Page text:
Undercover journalist David Daleiden is taking his legal battle against the National Abortion Federation to the Supreme Court, asking for the reversal of lower court rulings that blocked him from airing undercover footage and forced him to pay millions to the abortion industry.
In a press release from the Thomas More Society, which is representing Daleiden, the legal group announced that it had filed a Petition for Writ of Certiorari with the Supreme Court, arguing that the lower courts violated Daleiden’s First Amendment rights.
“The First Amendment prohibits courts from stopping journalists from publishing their work, other than in the most extreme cases, but here, the courts were quick to denigrate David Daleiden’s videos and speech and to silence him on an issue of supreme public importance,” Peter Breen, Thomas More Society Executive Vice President and Head of Litigation, said. “The American people have a right to all of the relevant information on an issue, not just what certain judges think they should see and hear. These are not private videos — they’re videos of an 800-person abortion trade show that Mr. Daleiden was invited to attend. David Daleiden is one of the most notable undercover journalists of our time, reporting on one of the most contentious political issues of our day. If the high-profile work of someone of David’s stature can be banned, no undercover journalist is safe from the risk of ruinous financial sanctions and never-ending lawsuits. The Supreme Court must step in to save undercover journalism.”
The U.S. Reporters’ Committee filed a ‘friend of the Court’ submission opposing the restraining order on Daleiden’s footage. The methods used by Daleiden and the Center for Medical Progress are frequently used by journalists, including pro-abortion journalists, which is why they have supported Daleiden’s fight against the abortion industry and its supporters in the court system.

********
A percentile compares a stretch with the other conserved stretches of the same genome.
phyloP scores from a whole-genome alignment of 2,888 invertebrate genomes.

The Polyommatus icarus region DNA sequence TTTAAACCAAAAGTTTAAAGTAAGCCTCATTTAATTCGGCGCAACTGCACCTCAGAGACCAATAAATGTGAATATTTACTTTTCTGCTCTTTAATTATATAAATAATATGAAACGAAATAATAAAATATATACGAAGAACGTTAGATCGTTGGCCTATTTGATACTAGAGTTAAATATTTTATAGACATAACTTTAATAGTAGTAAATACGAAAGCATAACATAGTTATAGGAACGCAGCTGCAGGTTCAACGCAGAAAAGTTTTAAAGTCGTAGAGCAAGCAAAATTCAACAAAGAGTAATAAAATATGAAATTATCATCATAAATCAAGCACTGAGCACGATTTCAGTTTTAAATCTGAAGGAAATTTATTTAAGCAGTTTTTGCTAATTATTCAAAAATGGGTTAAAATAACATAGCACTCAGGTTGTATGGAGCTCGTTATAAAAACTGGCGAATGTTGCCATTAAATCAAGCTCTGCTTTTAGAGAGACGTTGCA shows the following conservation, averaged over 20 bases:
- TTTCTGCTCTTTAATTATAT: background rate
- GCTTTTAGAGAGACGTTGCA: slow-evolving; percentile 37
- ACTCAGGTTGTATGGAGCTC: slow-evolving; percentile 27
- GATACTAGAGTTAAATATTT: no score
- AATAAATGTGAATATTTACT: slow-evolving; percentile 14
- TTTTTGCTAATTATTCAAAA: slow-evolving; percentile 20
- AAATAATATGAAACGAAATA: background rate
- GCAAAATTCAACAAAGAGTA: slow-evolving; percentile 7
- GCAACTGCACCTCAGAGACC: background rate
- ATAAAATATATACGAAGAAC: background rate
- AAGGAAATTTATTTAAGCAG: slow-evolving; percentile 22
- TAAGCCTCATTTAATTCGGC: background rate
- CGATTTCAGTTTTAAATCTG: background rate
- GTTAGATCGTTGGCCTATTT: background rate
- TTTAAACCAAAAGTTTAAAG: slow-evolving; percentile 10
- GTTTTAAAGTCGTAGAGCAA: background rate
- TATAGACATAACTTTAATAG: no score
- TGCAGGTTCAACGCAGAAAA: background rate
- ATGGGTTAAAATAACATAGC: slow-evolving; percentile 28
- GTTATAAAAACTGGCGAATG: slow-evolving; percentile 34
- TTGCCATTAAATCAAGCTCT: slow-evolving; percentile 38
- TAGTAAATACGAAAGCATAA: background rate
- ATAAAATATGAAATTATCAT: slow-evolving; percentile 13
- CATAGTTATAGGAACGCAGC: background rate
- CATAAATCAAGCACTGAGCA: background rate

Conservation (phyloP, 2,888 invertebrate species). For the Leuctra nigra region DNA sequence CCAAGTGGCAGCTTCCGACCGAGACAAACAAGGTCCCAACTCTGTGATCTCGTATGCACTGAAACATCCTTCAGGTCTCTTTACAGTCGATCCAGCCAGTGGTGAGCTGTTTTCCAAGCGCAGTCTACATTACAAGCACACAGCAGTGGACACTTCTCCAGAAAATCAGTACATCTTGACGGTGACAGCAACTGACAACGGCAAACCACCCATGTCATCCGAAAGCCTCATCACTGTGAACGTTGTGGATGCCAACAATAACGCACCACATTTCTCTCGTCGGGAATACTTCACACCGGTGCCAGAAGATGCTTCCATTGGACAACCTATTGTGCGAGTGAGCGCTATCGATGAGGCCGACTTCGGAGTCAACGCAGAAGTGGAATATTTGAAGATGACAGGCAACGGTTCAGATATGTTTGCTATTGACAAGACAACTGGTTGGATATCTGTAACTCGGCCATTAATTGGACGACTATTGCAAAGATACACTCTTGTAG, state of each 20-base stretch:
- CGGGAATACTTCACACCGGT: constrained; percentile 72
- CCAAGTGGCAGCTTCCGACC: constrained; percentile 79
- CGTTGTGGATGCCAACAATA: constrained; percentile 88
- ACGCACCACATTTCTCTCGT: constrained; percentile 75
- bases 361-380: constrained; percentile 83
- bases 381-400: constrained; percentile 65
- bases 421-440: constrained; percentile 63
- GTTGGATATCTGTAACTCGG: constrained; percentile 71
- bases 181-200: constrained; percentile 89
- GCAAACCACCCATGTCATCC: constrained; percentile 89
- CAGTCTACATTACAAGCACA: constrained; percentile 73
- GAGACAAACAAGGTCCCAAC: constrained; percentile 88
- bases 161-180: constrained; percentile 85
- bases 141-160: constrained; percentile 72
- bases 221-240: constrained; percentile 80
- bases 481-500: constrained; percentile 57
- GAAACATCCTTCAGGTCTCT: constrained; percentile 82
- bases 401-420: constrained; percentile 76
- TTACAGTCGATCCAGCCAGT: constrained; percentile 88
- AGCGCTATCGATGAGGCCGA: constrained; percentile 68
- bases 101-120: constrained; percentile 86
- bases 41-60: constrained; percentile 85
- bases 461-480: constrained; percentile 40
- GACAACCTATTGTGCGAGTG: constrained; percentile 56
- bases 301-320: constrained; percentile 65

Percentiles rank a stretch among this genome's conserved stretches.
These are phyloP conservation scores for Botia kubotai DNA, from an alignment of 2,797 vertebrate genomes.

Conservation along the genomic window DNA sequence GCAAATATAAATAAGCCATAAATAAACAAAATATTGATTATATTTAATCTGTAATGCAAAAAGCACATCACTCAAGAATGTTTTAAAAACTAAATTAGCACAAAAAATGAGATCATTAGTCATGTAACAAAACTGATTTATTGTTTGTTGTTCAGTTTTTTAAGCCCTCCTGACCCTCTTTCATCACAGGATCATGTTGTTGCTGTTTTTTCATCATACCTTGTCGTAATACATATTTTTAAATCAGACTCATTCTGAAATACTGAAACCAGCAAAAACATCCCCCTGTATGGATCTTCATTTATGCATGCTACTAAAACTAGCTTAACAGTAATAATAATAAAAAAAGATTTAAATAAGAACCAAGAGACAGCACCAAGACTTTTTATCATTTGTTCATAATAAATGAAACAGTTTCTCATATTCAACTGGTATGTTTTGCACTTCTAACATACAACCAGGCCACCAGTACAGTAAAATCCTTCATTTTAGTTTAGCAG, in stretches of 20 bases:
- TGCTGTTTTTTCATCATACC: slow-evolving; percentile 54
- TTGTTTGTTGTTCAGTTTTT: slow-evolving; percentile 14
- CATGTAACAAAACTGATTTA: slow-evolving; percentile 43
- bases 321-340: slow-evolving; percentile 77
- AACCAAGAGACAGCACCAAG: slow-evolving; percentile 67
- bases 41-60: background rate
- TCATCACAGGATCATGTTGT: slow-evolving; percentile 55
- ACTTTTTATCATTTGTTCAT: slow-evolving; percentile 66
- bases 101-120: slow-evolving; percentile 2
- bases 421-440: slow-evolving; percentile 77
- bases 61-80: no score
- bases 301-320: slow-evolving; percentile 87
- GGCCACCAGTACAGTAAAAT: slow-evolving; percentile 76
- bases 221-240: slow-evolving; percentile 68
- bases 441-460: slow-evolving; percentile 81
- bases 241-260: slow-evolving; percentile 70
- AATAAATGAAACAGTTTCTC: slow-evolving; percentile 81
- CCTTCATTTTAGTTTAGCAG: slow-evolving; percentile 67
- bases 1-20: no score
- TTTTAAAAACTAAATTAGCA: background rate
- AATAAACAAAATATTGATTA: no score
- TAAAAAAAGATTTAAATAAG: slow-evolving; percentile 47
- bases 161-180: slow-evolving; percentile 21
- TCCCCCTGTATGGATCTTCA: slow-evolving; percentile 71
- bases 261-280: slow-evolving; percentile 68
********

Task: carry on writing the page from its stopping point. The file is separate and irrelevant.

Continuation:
Daleiden was sued by the National Abortion Federation (NAF) in 2015, seeking to block his undercover footage. A permanent injunction was placed against the release of any of the over 500 hours of recordings at NAF conferences, and Daleiden was forced to pay $6 million in attorney’s fees and costs. He is also still facing criminal charges, filed against him by then-California Attorneys General Kamala Harris and Xavier Becerra, at the urging of NAF and Planned Parenthood. The current injunction means that Daleiden cannot use his footage in the case against him, and the petition filed with the Supreme Court asks that he be able to freely use that footage in his defense.
“The American people deserve to see and hear what the abortion providers of this country are willing to say and do to skirt and even violate the law. We are asking the high court to rectify this situation, restore respect for the First Amendment, and vindicate David Daleiden. This is necessary to hold bad actors like the National Abortion Federation to account,” Breen said. “The court’s injunction unconstitutionally restricts David Daleiden’s defense against California’s prejudicial criminal charges against him — charges that are based on the video recordings.”
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